Landslides occur when mud, rocks, or debris move quickly down a slope. Debris flows, also known as mudslides, are a common type of fast-moving landslide that tends to flow in channels.
Programs can make sure they are prepared for landslides and mudslides using the strategies below.
Know your risk.
Landslides most often occur after heavy rains, or they follow droughts, wildfires, earthquakes, and volcanic eruptions. They can happen anywhere but are more likely in the Appalachian Mountains, the Rocky Mountains, the Pacific Coast Ranges, and some parts of Alaska and Hawaii. Programs near steep mountains or hills are at the highest risk.
Know what to do.
Preparing for any disaster has three parts: preparedness, response, and recovery. To learn more about creating an emergency plan, consult the Emergency Preparedness Manual for Early Childhood Programs.
The recommended response to a mudslide or landslide is to evacuate to a safer location if you are able.
Emergency plans are essential. Whether you work alone or in a center, all staff must know what to do in an evacuation. Use a Job Action Sheet to help you identify responsibilities to fit the needs of your program.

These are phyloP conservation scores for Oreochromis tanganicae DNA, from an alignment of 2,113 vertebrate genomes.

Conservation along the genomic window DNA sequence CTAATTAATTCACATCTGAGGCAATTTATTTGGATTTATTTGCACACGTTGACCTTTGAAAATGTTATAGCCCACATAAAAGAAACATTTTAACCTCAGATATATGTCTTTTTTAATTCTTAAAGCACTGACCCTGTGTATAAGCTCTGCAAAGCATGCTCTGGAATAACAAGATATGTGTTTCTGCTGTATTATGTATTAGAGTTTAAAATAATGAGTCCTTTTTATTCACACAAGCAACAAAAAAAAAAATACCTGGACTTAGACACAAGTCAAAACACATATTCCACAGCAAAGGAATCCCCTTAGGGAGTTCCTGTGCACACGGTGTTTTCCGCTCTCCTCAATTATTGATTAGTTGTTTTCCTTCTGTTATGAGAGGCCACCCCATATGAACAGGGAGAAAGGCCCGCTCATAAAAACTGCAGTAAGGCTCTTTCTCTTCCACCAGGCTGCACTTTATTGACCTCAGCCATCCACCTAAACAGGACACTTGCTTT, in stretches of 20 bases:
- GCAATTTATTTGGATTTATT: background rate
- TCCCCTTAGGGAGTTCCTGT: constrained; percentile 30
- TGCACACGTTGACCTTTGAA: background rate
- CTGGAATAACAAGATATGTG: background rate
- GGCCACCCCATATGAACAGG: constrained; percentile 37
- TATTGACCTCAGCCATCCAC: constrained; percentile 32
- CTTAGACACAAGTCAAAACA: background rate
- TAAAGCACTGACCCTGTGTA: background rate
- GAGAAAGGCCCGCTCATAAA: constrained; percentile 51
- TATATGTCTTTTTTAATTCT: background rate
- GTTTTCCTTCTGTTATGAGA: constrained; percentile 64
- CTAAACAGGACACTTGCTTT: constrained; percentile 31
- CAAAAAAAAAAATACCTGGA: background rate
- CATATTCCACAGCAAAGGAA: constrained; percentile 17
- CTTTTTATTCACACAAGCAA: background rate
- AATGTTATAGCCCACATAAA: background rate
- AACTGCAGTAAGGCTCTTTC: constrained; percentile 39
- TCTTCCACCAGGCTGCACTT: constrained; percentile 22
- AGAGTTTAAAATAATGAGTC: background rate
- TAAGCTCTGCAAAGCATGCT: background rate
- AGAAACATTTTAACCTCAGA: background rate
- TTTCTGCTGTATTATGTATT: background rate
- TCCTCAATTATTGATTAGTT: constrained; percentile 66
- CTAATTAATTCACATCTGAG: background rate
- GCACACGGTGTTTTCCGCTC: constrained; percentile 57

Practice your evacuation plan.
Rehearse the evacuation plan that is right for the children in your program.
- Infants and toddlers: using an evacuation crib, a stroller with multiple seats, a wagon, or an infant vest or carrier.
- Preschoolers: having children line up and follow instructions while holding a walking rope or jump rope.
- Children with special health care needs: referring to a child’s care plan and emergency information form to make sure your evacuation plan meets the needs of every child in your program. Appoint a staff person to help children with special health care needs evacuate efficiently.
Review this sample evacuation drill worksheet.
Contact local experts to help with your emergency plan.
While developing your emergency plan, use community resources for different perspectives and recommendations on preparedness, response, and recovery efforts. These resources can include but are not limited to:
- Child care health consultants
- Head Start health managers
- Child care resource and referral agencies
- First responders: fire, health, safety, law enforcement, public works, and emergency medical services
- State or territory child care licensing agencies
- Mental health consultants
- Emergency management agencies
- Transportation partners (e.g., bus companies)
- Public health departments
Your community is there to help you!
Resource Type: Publication
National Centers: Health, Behavioral Health, and Safety
Last Updated: August 4, 2023